Russian marathon runner Liliya Shobukhova, who received a two-year ban last April following the discovery of “abnormalities” in her Athlete Biological Passport, faces court action by the London Marathon following confirmation that all her performances over the last six years would be annulled.
The announcement by the International Association of Athletics Federations (IAAF) that all her results since October 9, 2009, would be disqualified, mean the 37-year-old from Beloretsk will therefore lose her three consecutive Chicago Marathon winning times from 2009 to 2011, as well as the 2010 and 2011 London Marathon titles.
The last of her Chicago-winning times, 2 hours 18min 20sec, made her the second fastest woman in history.
That position will now be held by Kenya’s Mary Keitany with her 2012 London-winning time of 2:18:37.
“We will take action through the English courts to recover the prize and appearance money paid to Shobukhova in 2010 and 2011,” said Nick Bitel, chief executive of the London Marathon.
“We will do everything we can to ensure cheats are caught and do not benefit from cheating and we continue to work closely with the IAAF and others authorities to improve out-of-competition drug testing.”
Chicago Marathon officials have also promised to take legal action against Shobukova to get back prize money they have paid her.
It is estimated that she won more than $1.5 million (£1 million/€1.4 million) in the period 2009 to 2011, including a $1 million (£650,000/€900,000) bonus as winner of the World Marathon Majors Series in 2009-10.
"She was caught some time ago and her appeals process has taken nearly two years and that really is a great deal of time and it's something that we're not particularly happy with," said Bitel.
World Marathon Majors have also confirmed that they will amend the results for World Marathon Majors Series IV and World Marathon Majors Series V and announce a new woman’s series winner shortly.
Any money that is recovered will be used to pay athletes reallocated prize money who, in accordance with IAAF rule 40.8, are not eligible to receive the prize money unless or until Shobukhova repays the prize money she received.
Last December it was reported that Shobukhova had paid the All-Russia Athletic Federation (ARAF) $550,000 to cover up positive doping results.
German television channel ARD and French sports daily L'Equipe reported that Shobukhova was able to compete in the 2012 Olympics - where she failed to finish the marathon - despite violating doping rules in 2011 because of the cover-up.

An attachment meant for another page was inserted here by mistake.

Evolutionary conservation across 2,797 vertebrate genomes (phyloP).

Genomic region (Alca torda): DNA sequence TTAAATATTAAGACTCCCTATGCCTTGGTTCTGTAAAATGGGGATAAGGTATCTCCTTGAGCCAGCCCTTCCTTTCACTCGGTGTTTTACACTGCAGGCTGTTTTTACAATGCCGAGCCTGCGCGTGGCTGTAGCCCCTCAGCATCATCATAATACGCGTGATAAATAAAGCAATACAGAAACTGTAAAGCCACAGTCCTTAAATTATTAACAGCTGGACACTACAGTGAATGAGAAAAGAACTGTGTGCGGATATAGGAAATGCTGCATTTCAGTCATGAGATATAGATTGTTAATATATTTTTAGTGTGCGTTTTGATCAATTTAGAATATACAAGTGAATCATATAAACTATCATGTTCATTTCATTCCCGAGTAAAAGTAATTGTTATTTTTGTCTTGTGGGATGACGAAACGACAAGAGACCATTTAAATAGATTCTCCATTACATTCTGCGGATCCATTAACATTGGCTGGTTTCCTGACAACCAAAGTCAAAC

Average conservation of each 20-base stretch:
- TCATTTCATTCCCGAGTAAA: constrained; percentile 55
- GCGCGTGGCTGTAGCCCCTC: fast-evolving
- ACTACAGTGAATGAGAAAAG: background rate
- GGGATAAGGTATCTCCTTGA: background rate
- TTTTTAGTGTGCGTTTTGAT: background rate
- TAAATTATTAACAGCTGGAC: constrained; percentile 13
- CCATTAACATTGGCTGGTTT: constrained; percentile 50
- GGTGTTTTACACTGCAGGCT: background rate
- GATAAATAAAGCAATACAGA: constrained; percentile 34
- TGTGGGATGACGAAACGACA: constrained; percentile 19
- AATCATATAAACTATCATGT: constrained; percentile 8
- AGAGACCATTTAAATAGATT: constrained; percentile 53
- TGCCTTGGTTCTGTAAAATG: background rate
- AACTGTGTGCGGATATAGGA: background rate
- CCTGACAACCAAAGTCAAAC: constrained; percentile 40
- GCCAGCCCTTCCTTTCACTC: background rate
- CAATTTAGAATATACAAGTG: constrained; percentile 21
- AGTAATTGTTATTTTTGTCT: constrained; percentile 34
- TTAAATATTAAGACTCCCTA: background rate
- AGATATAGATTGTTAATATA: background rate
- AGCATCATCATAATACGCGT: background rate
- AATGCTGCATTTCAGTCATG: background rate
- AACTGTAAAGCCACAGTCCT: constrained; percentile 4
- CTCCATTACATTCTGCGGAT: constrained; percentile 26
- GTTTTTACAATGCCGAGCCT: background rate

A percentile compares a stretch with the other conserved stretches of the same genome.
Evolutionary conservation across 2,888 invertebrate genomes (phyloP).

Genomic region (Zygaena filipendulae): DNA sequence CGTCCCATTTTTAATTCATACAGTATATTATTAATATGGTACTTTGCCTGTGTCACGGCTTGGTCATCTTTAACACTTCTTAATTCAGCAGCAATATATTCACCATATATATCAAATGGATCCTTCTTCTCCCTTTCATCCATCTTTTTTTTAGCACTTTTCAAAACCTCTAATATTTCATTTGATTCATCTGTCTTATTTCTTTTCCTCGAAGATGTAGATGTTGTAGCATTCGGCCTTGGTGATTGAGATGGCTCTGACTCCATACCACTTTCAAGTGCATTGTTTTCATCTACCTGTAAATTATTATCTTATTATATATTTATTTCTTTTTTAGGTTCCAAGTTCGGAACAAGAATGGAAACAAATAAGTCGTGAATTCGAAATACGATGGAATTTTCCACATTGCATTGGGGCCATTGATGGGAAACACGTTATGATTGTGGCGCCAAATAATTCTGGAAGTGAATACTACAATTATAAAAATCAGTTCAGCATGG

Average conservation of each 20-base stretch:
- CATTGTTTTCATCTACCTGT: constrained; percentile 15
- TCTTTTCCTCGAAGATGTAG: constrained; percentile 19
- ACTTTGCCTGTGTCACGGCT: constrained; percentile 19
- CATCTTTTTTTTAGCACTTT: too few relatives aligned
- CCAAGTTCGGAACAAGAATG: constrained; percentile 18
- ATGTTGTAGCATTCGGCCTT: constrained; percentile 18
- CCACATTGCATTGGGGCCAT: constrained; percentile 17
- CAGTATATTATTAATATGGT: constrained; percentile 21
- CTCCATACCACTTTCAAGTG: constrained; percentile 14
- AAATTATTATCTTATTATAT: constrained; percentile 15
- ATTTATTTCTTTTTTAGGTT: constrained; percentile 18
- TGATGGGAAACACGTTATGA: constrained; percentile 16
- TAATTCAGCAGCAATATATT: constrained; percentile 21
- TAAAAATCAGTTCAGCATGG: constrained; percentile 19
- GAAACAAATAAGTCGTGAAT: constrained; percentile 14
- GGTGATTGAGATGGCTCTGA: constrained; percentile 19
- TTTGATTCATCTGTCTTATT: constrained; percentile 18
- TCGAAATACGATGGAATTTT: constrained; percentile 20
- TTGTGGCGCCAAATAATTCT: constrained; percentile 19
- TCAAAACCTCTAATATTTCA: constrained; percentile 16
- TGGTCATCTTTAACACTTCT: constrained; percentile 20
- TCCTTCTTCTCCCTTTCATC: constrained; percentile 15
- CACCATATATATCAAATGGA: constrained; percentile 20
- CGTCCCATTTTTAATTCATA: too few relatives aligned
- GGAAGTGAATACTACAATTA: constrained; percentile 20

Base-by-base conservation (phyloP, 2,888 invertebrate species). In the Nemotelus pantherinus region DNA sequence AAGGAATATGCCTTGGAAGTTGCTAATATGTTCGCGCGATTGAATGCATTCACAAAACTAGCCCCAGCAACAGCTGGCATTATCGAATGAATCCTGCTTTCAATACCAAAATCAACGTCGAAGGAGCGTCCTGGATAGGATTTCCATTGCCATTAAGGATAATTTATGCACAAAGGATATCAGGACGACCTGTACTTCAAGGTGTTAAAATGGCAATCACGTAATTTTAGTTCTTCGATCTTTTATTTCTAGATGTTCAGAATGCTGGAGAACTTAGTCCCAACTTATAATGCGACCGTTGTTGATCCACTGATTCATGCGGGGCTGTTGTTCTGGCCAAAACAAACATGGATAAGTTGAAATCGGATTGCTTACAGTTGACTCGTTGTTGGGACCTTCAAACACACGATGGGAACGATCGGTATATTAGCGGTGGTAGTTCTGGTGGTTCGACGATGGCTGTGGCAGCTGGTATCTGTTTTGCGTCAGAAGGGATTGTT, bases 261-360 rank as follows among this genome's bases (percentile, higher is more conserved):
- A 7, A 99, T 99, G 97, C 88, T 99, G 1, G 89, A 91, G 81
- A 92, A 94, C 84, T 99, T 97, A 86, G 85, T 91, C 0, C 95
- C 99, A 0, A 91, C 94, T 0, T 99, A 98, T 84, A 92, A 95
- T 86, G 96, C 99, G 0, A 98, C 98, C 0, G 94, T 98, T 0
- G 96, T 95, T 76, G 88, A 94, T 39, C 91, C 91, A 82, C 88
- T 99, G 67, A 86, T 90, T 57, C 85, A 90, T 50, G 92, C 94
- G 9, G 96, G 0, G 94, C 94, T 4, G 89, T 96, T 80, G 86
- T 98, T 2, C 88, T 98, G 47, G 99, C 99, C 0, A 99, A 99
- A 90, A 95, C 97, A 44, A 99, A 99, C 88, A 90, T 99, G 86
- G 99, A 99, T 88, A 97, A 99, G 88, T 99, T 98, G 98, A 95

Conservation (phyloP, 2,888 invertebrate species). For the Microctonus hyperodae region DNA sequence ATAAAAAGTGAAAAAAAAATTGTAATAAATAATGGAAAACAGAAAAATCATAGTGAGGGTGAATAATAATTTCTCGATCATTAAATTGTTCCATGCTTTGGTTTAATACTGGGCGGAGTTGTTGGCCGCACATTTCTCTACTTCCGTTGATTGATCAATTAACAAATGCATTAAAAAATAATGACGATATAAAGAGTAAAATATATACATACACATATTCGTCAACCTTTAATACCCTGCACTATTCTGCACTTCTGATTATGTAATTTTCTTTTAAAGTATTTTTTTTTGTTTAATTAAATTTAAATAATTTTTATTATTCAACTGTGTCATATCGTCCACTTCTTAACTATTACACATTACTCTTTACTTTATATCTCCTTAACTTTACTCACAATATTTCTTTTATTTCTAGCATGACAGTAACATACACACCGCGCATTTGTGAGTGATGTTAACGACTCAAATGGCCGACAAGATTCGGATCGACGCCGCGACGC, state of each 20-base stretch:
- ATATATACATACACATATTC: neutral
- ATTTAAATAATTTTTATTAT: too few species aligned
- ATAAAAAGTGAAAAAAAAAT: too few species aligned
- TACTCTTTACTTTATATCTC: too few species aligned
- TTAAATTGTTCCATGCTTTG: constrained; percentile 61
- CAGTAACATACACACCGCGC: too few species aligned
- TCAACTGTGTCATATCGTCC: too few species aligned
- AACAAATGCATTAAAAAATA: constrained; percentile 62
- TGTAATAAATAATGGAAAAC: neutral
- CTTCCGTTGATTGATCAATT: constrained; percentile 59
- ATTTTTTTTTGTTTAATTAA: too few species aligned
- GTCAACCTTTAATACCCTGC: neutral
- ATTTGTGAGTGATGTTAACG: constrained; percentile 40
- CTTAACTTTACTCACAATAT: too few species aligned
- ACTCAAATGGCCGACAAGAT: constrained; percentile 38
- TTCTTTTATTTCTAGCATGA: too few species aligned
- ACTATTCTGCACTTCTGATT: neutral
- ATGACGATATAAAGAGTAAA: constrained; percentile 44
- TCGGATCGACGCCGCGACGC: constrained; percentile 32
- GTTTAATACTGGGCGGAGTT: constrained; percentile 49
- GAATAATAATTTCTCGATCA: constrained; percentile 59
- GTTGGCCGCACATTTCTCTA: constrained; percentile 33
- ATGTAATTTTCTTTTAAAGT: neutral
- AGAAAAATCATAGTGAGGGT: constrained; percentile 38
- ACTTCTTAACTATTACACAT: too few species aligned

These allegations, and others relating to the ARAF, prompted an investigation by the IAAF Ethics Commission and a separate investigation by the World Anti-Doping Agency.
In the meantime the top three from the 2010 London Marathon are now, officially - and respectively - Aselefech Mergia, Bezunesh Bekele and Askale Tafa, all of Ethiopia.
The one-two-three in the 2011 London Marathon women’s race is now: Mary Keitany and Edna Kiplagat from Kenya and Ethiopia's Bezunesh Bekele.
Germany's Irina Mikitenko will become the winner of the 2009 Chicago Marathon, while the 2010 and 2011 editions of the race will now record Ethopians as champions, Astede Baysa and Ejegayehu Dibaba.
“We have received official notification from the International Association of Athletics Federations of Liliya Shobukhova’s ban,” said Carey Pinkowski, executive race director of the Chicago Marathon.
“Our race continues to be a strong advocate for strict anti-doping measures, and while upsetting; this is an example of why these measures are in place and why we believe in increased out of competition drug testing.”
February 2015: "Integrity" key as World Marathon Majors announces unprecedented anti-doping and prize money format
February 2015: Russian Athletics President to resign over doping scandals
January 2015: WADA Commission to complete investigation of athletics doping allegations by end of year
December 2014: Russian drug allegations have to be dealt with in "proper way" claim IOC
April 2014: Liliya Shobukhova set to be stripped of marathon titles after doping ban